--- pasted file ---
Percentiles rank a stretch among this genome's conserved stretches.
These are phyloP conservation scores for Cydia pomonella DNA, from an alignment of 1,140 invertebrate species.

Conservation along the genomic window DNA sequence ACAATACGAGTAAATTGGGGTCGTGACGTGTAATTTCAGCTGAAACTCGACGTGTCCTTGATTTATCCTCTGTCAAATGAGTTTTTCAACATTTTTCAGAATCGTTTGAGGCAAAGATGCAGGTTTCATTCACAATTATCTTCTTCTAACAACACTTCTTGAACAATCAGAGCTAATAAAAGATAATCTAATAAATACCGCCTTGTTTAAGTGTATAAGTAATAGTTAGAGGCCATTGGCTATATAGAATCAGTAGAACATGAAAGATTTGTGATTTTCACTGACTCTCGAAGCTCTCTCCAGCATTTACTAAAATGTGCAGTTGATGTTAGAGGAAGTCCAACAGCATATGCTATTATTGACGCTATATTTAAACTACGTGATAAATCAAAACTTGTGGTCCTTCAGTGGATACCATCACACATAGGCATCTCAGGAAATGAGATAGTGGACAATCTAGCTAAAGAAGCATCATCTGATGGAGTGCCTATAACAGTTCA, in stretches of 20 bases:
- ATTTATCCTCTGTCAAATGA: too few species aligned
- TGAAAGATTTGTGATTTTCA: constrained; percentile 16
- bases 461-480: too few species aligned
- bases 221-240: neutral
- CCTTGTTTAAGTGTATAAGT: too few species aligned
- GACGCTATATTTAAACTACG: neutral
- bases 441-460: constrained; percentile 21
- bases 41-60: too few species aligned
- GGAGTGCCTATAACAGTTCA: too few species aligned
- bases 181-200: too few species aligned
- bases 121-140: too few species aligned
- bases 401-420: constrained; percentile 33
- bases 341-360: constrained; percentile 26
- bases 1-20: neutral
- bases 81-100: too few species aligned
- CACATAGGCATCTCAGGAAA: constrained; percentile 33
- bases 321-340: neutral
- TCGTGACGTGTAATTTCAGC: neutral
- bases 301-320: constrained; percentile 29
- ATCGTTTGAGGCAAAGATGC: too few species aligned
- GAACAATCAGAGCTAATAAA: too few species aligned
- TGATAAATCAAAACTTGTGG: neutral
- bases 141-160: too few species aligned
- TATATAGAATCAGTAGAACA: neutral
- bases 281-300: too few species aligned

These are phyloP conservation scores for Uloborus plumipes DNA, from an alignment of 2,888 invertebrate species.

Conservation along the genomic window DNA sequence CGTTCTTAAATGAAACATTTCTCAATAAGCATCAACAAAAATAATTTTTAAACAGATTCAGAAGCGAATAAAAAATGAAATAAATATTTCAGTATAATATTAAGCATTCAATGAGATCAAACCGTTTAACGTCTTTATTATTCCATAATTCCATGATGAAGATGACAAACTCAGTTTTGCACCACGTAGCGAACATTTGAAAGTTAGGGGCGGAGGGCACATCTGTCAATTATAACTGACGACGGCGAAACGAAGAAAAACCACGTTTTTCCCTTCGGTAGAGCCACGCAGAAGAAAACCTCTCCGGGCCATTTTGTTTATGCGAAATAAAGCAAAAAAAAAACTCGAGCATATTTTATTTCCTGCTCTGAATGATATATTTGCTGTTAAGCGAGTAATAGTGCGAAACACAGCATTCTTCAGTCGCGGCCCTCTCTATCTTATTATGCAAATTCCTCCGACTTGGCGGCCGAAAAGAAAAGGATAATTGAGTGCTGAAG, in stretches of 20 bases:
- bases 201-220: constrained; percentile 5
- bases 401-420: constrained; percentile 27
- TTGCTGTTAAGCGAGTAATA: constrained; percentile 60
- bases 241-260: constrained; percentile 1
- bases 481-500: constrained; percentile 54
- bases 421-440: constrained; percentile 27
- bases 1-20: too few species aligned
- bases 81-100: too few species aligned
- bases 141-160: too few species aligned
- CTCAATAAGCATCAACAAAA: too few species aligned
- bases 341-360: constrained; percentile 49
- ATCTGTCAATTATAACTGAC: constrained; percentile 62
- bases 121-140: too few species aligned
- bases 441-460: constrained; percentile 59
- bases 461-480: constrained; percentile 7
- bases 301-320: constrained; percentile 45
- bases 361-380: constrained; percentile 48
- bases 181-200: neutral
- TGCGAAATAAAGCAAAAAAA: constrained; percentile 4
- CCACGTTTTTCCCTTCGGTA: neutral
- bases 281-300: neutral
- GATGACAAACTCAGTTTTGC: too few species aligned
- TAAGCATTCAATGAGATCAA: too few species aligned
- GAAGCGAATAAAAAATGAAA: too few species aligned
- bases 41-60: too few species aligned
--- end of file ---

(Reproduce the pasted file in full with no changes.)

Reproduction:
Percentiles rank a stretch among this genome's conserved stretches.
These are phyloP conservation scores for Cydia pomonella DNA, from an alignment of 1,140 invertebrate species.

Conservation along the genomic window DNA sequence ACAATACGAGTAAATTGGGGTCGTGACGTGTAATTTCAGCTGAAACTCGACGTGTCCTTGATTTATCCTCTGTCAAATGAGTTTTTCAACATTTTTCAGAATCGTTTGAGGCAAAGATGCAGGTTTCATTCACAATTATCTTCTTCTAACAACACTTCTTGAACAATCAGAGCTAATAAAAGATAATCTAATAAATACCGCCTTGTTTAAGTGTATAAGTAATAGTTAGAGGCCATTGGCTATATAGAATCAGTAGAACATGAAAGATTTGTGATTTTCACTGACTCTCGAAGCTCTCTCCAGCATTTACTAAAATGTGCAGTTGATGTTAGAGGAAGTCCAACAGCATATGCTATTATTGACGCTATATTTAAACTACGTGATAAATCAAAACTTGTGGTCCTTCAGTGGATACCATCACACATAGGCATCTCAGGAAATGAGATAGTGGACAATCTAGCTAAAGAAGCATCATCTGATGGAGTGCCTATAACAGTTCA, in stretches of 20 bases:
- ATTTATCCTCTGTCAAATGA: too few species aligned
- TGAAAGATTTGTGATTTTCA: constrained; percentile 16
- bases 461-480: too few species aligned
- bases 221-240: neutral
- CCTTGTTTAAGTGTATAAGT: too few species aligned
- GACGCTATATTTAAACTACG: neutral
- bases 441-460: constrained; percentile 21
- bases 41-60: too few species aligned
- GGAGTGCCTATAACAGTTCA: too few species aligned
- bases 181-200: too few species aligned
- bases 121-140: too few species aligned
- bases 401-420: constrained; percentile 33
- bases 341-360: constrained; percentile 26
- bases 1-20: neutral
- bases 81-100: too few species aligned
- CACATAGGCATCTCAGGAAA: constrained; percentile 33
- bases 321-340: neutral
- TCGTGACGTGTAATTTCAGC: neutral
- bases 301-320: constrained; percentile 29
- ATCGTTTGAGGCAAAGATGC: too few species aligned
- GAACAATCAGAGCTAATAAA: too few species aligned
- TGATAAATCAAAACTTGTGG: neutral
- bases 141-160: too few species aligned
- TATATAGAATCAGTAGAACA: neutral
- bases 281-300: too few species aligned

These are phyloP conservation scores for Uloborus plumipes DNA, from an alignment of 2,888 invertebrate species.

Conservation along the genomic window DNA sequence CGTTCTTAAATGAAACATTTCTCAATAAGCATCAACAAAAATAATTTTTAAACAGATTCAGAAGCGAATAAAAAATGAAATAAATATTTCAGTATAATATTAAGCATTCAATGAGATCAAACCGTTTAACGTCTTTATTATTCCATAATTCCATGATGAAGATGACAAACTCAGTTTTGCACCACGTAGCGAACATTTGAAAGTTAGGGGCGGAGGGCACATCTGTCAATTATAACTGACGACGGCGAAACGAAGAAAAACCACGTTTTTCCCTTCGGTAGAGCCACGCAGAAGAAAACCTCTCCGGGCCATTTTGTTTATGCGAAATAAAGCAAAAAAAAAACTCGAGCATATTTTATTTCCTGCTCTGAATGATATATTTGCTGTTAAGCGAGTAATAGTGCGAAACACAGCATTCTTCAGTCGCGGCCCTCTCTATCTTATTATGCAAATTCCTCCGACTTGGCGGCCGAAAAGAAAAGGATAATTGAGTGCTGAAG, in stretches of 20 bases:
- bases 201-220: constrained; percentile 5
- bases 401-420: constrained; percentile 27
- TTGCTGTTAAGCGAGTAATA: constrained; percentile 60
- bases 241-260: constrained; percentile 1
- bases 481-500: constrained; percentile 54
- bases 421-440: constrained; percentile 27
- bases 1-20: too few species aligned
- bases 81-100: too few species aligned
- bases 141-160: too few species aligned
- CTCAATAAGCATCAACAAAA: too few species aligned
- bases 341-360: constrained; percentile 49
- ATCTGTCAATTATAACTGAC: constrained; percentile 62
- bases 121-140: too few species aligned
- bases 441-460: constrained; percentile 59
- bases 461-480: constrained; percentile 7
- bases 301-320: constrained; percentile 45
- bases 361-380: constrained; percentile 48
- bases 181-200: neutral
- TGCGAAATAAAGCAAAAAAA: constrained; percentile 4
- CCACGTTTTTCCCTTCGGTA: neutral
- bases 281-300: neutral
- GATGACAAACTCAGTTTTGC: too few species aligned
- TAAGCATTCAATGAGATCAA: too few species aligned
- GAAGCGAATAAAAAATGAAA: too few species aligned
- bases 41-60: too few species aligned